Commons authorities are fighting the ruling at the High Court
Several MPs have raised concerns about the Commons authorities' decision to fight in court a ruling that details of 14 MPs' expenses must be published.
The Commons says part of the ruling - that MPs' addresses be published - could compromise MPs' security.
Among the 14 is Lib Dem Mark Oaten who said he had not been consulted yet was getting "all the flak this morning".
The prime minister's spokesman said he was "relaxed" about expenses being published but it was up to the Commons.
The Commons authorities had until Tuesday to release a detailed breakdown of 14 MPs' claims under the Additional Costs Allowance (ACA) - the expenses associated with running a second home.
But instead it decided to launch a last-ditch appeal to the High Court - arguing that if MPs' addresses were published, it could compromise their security.
It has led to criticism that public money is being used to block the public's right to know.
At prime minister's questions, Labour MP David Winnick raised a point of order asking about the specific grounds for appeal.
He said if it was just about publishing addresses "that would be perfectly understandable on grounds of security".
But he said if it was against the wider issue of publishing second home expenses, "it should be noted that some members, certainly myself, are very much opposed to the appeal being lodged".
He said it was "unfortunate" they had not been given a vote on the matter.
Grounds for appeal
He was interrupted by Speaker Michael Martin who said: "This matter is before the court and therefore it is sub-judice for the House of Commons.
"I know that the media can talk about it but for the House of Commons the rules are quite clear."
He said Mr Winnick could go and find out the grounds for the appeal himself from the High Court.
The Liberal Democrats have urged the Speaker to publish all details, except the addresses, as soon as possible.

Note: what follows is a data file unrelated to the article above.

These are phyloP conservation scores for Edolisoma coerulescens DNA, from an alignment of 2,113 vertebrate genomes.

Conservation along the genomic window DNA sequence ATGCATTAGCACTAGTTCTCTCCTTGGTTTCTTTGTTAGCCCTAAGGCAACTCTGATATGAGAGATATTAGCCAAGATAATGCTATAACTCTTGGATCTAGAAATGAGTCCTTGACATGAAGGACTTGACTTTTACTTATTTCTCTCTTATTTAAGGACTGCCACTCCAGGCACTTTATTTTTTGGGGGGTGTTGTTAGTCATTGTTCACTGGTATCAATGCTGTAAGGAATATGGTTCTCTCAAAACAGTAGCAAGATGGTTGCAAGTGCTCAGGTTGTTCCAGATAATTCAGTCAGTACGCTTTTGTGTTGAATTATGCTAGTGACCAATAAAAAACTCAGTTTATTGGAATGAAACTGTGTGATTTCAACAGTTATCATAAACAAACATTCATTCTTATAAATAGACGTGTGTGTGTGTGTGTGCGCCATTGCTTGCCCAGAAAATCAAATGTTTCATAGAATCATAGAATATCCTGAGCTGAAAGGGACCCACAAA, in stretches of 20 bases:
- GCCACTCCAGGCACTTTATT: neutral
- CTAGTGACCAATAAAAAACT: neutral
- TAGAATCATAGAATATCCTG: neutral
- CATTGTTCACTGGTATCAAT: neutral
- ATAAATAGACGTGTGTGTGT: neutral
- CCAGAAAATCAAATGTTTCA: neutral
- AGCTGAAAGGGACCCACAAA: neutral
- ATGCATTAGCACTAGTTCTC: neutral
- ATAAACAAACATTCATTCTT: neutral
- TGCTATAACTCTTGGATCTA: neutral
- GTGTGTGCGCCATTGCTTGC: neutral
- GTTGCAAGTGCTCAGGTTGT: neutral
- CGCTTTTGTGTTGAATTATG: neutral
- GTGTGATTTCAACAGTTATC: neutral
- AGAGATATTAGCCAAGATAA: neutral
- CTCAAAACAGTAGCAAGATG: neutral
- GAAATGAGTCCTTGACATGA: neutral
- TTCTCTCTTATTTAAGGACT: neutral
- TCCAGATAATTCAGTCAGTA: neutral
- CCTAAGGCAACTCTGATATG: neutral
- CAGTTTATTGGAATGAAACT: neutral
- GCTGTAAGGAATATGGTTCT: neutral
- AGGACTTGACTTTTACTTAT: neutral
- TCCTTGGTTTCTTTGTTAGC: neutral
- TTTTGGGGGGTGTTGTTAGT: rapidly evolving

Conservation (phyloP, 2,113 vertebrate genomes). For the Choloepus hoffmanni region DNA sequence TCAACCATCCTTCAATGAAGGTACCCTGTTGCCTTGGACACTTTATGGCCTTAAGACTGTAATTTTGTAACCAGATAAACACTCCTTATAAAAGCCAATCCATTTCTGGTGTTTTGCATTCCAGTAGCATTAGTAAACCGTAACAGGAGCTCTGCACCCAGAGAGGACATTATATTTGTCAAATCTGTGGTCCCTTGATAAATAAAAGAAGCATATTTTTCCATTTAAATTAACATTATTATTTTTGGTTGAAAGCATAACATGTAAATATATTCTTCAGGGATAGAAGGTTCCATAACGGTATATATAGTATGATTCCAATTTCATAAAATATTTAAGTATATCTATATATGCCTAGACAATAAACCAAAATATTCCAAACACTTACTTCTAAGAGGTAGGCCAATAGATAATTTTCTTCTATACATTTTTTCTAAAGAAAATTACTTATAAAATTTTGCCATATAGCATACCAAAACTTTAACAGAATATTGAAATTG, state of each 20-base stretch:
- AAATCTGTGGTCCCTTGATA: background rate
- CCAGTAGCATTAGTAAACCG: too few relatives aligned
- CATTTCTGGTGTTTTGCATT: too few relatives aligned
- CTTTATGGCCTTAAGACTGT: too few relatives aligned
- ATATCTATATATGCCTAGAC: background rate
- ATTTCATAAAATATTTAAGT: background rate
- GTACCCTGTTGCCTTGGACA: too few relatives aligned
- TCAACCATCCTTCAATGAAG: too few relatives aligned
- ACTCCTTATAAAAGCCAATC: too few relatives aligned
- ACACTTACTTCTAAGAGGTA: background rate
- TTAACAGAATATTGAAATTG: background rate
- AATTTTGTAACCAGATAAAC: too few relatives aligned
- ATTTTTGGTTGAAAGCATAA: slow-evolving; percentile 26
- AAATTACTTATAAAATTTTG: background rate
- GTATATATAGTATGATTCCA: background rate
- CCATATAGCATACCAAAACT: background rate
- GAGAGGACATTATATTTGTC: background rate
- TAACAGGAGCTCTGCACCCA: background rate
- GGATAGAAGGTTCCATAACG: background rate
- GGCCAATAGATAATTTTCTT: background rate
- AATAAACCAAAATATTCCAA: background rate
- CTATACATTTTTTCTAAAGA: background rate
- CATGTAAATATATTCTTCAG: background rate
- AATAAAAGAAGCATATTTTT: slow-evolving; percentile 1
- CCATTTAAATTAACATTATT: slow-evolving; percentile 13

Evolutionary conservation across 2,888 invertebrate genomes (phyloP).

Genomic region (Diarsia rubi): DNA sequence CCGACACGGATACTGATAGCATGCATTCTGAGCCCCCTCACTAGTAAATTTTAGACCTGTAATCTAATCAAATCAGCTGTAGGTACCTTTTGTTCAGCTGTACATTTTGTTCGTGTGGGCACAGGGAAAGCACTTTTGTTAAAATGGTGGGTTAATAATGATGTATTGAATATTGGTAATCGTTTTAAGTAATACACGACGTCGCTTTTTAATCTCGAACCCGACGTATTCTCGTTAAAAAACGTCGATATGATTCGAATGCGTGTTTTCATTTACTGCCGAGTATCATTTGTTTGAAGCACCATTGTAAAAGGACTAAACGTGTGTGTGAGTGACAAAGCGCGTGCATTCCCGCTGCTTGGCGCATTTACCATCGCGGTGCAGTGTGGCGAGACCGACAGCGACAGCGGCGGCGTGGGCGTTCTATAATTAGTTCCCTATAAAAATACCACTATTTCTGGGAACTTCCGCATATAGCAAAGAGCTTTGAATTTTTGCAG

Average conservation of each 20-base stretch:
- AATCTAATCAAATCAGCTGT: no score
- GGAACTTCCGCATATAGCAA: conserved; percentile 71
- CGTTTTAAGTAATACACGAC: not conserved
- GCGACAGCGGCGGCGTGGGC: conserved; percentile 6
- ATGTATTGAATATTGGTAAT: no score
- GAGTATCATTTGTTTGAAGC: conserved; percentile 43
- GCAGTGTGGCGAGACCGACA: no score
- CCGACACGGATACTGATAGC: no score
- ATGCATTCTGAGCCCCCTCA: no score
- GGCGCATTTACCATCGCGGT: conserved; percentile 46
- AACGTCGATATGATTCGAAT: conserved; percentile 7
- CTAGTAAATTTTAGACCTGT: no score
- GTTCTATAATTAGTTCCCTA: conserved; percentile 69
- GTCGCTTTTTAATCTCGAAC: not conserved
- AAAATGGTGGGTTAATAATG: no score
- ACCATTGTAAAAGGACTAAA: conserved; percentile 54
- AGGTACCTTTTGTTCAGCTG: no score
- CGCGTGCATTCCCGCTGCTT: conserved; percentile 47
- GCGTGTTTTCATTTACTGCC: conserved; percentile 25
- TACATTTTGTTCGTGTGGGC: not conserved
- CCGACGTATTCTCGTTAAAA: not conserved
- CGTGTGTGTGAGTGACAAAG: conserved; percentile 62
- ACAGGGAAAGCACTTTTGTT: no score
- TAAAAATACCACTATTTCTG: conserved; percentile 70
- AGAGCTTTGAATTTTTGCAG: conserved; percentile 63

A spokeswoman for the party's leader Nick Clegg said: "We agree with the appeal about the publication of addresses. But that doesn't mean that the rest of the expenses cannot be published now."
Two journalists and a Freedom of Information campaigner have been fighting since 2005 to get the details published.
The list of 14 MPs includes Prime Minister Gordon Brown, his predecessor Tony Blair, Tory leader David Cameron and former Lib Dem leader Sir Menzies Campbell.
On Wednesday, the prime minister's official spokesman said Mr Brown was "completely relaxed" about the possibility of his ACA claims being published.
He said any decision to publish the details was a matter for the Commons Members Estimate Committee: "If the House authorities decide to publish expenses, including his, then he would be entirely happy."
Mr Oaten, who is also on the list, told the BBC earlier he had not been asked whether he wanted to appeal against the ruling.
"It does appear that the MPs involved, the 14 MPs involved, weren't consulted about this decision but we are getting all the flak this morning, as if we are trying to hide something.
"So my judgement is, probably we should just have accepted this and made public this information."
Senior Labour MP Frank Field said the list included some "very senior people".
He said: "I think it's folly to make it easier for people to attack, physically attack people in public life.
"But we again look... we look as though we are on the back foot rather than on the front foot."